“Creativity gives rise to the limited out of the unlimited, to sanity out of madness, to the valuable out of the priceless, to abundance out of nothingness, to the original out of the familiar and to hope out of despair.” —Wallace Huey
I believe our children deserve an education more suited to their individual needs. Their development and creativity are society’s guide to progress, and America will change for the better in accordance with their self-awareness and acceptance, not their test scores.
If our tolerance and care for them as young individuals were reflected in their care for others, what else would be needed to insure the strength and will of the people? At the end of the day, everything depends on it. Our real national security, I think, is not in our military might, but in preparing our children to be happy with themselves, to live peacefully and thoughtfully in the world with others, and to enjoy their own talents.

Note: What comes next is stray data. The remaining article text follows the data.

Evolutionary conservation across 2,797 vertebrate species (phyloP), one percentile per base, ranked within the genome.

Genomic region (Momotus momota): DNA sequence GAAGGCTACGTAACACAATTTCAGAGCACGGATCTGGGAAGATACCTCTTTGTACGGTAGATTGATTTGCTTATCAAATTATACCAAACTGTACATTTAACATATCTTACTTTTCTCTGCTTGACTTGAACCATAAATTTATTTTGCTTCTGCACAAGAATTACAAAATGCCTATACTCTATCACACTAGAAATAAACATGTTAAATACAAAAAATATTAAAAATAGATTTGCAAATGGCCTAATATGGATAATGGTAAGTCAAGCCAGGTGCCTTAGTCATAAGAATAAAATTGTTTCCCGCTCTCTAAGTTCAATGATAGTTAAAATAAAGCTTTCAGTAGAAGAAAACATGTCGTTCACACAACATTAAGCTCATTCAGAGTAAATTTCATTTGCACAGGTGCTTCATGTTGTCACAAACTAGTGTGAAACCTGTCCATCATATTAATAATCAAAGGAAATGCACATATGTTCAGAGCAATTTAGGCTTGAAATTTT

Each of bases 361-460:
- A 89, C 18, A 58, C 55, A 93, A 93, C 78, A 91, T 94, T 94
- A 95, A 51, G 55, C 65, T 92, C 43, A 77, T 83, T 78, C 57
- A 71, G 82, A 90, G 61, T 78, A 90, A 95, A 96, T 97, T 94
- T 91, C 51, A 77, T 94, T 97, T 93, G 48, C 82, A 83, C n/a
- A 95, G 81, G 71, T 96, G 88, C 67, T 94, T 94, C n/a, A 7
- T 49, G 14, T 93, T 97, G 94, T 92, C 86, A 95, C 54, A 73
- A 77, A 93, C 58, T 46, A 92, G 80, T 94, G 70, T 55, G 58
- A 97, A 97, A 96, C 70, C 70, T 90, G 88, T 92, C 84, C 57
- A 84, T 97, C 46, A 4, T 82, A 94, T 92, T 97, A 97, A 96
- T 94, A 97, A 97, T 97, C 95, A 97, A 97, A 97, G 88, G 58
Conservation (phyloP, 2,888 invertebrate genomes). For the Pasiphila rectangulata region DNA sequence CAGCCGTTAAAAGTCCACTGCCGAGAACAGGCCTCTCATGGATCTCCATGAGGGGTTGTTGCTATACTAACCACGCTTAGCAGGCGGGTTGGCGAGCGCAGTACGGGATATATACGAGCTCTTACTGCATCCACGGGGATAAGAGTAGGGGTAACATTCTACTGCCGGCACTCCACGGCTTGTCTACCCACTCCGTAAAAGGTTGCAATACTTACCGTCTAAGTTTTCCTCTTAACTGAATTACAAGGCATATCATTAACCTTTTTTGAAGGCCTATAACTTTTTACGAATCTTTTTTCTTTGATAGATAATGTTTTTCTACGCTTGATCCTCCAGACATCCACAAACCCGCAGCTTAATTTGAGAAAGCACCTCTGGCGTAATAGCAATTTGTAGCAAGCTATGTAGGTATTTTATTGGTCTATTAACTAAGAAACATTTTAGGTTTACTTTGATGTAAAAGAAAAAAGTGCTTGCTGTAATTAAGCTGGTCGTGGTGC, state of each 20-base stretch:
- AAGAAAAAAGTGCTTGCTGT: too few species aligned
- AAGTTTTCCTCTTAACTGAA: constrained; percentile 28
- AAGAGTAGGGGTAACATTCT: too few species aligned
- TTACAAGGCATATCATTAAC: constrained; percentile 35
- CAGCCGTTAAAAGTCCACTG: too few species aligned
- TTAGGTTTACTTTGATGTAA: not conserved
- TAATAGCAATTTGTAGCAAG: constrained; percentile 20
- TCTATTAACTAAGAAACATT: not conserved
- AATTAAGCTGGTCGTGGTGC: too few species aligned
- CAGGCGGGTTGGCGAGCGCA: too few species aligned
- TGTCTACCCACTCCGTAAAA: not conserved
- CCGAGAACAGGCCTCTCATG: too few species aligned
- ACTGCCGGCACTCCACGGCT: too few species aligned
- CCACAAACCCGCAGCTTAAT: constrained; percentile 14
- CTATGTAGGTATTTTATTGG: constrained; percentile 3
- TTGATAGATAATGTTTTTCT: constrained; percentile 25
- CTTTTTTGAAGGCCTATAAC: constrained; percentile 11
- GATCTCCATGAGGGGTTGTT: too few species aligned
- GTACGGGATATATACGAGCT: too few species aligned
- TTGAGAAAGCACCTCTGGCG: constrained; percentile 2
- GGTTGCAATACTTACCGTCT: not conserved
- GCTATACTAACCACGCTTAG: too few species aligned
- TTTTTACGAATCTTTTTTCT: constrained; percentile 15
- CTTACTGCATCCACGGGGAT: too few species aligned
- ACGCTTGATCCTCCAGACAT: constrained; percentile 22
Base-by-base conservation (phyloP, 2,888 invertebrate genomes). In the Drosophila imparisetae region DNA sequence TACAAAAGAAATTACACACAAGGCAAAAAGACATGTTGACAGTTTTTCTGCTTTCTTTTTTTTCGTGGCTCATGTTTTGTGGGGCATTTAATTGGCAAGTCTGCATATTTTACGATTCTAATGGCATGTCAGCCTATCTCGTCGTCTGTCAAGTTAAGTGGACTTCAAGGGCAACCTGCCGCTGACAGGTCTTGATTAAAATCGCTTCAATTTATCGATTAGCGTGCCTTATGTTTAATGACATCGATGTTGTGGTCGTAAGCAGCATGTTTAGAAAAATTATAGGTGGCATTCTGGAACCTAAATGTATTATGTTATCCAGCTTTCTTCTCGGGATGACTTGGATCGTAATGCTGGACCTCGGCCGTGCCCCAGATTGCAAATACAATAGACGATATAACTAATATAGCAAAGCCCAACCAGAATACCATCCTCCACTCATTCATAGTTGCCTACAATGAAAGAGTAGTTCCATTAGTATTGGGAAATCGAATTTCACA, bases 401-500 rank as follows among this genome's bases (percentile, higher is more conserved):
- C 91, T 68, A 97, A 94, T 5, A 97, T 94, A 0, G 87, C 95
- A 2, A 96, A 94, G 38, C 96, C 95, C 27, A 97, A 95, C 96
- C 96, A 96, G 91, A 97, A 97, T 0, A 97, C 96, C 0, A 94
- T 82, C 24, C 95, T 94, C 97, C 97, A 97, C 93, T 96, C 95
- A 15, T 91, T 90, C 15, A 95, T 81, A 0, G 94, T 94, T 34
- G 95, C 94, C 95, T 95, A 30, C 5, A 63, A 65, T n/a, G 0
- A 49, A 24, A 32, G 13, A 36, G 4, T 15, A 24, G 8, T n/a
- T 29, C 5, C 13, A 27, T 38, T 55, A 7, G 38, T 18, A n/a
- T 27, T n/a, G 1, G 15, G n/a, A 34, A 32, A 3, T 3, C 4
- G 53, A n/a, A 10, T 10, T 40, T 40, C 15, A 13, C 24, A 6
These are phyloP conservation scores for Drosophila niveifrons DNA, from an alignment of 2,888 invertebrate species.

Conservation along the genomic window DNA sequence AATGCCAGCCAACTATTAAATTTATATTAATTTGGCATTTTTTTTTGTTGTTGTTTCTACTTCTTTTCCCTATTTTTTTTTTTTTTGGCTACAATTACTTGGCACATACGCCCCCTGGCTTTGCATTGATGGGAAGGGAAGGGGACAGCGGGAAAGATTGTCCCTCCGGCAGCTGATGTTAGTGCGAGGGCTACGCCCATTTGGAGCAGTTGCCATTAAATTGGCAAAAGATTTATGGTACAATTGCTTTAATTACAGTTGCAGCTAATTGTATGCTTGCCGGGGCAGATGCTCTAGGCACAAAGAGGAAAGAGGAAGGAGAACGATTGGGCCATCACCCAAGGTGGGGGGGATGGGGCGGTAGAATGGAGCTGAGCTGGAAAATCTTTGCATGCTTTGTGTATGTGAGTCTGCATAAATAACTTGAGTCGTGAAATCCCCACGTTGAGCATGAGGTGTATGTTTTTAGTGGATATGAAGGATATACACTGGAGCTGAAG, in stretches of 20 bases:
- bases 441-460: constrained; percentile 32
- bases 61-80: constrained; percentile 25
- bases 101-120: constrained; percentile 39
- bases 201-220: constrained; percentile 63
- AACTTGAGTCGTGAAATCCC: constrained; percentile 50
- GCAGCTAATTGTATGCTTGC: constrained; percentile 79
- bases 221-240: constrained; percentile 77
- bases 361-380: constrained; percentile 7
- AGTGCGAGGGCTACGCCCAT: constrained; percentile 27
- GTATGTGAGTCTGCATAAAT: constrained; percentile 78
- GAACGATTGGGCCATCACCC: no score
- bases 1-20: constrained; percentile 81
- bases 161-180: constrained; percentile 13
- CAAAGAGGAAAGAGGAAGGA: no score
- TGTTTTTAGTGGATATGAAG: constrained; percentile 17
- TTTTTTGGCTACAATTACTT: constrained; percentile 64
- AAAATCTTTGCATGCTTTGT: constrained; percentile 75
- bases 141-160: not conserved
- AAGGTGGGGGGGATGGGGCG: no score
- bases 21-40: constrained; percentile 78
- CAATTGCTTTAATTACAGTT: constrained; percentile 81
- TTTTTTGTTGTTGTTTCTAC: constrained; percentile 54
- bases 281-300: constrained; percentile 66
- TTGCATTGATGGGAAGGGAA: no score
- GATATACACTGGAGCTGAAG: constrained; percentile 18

Sir Ken Robinson: Do schools kill creativity? is an entertaining and profoundly moving case for creating an education system that nurtures (rather than undermines) creativity. An internationally recognized leader in the development of creativity, innovation and human resources, Robinson expresses a desire to “allow” for the best in all of us before it’s too late.
I especially liked his recounting of an interview with Gillian Lynne, highlighting a need to consider individuals in different stages of development.
This is the most viewed TedTalk of all time:
“When solving problems, dig at the roots instead of just hacking at the leaves.” —Anthony J. D’Angelo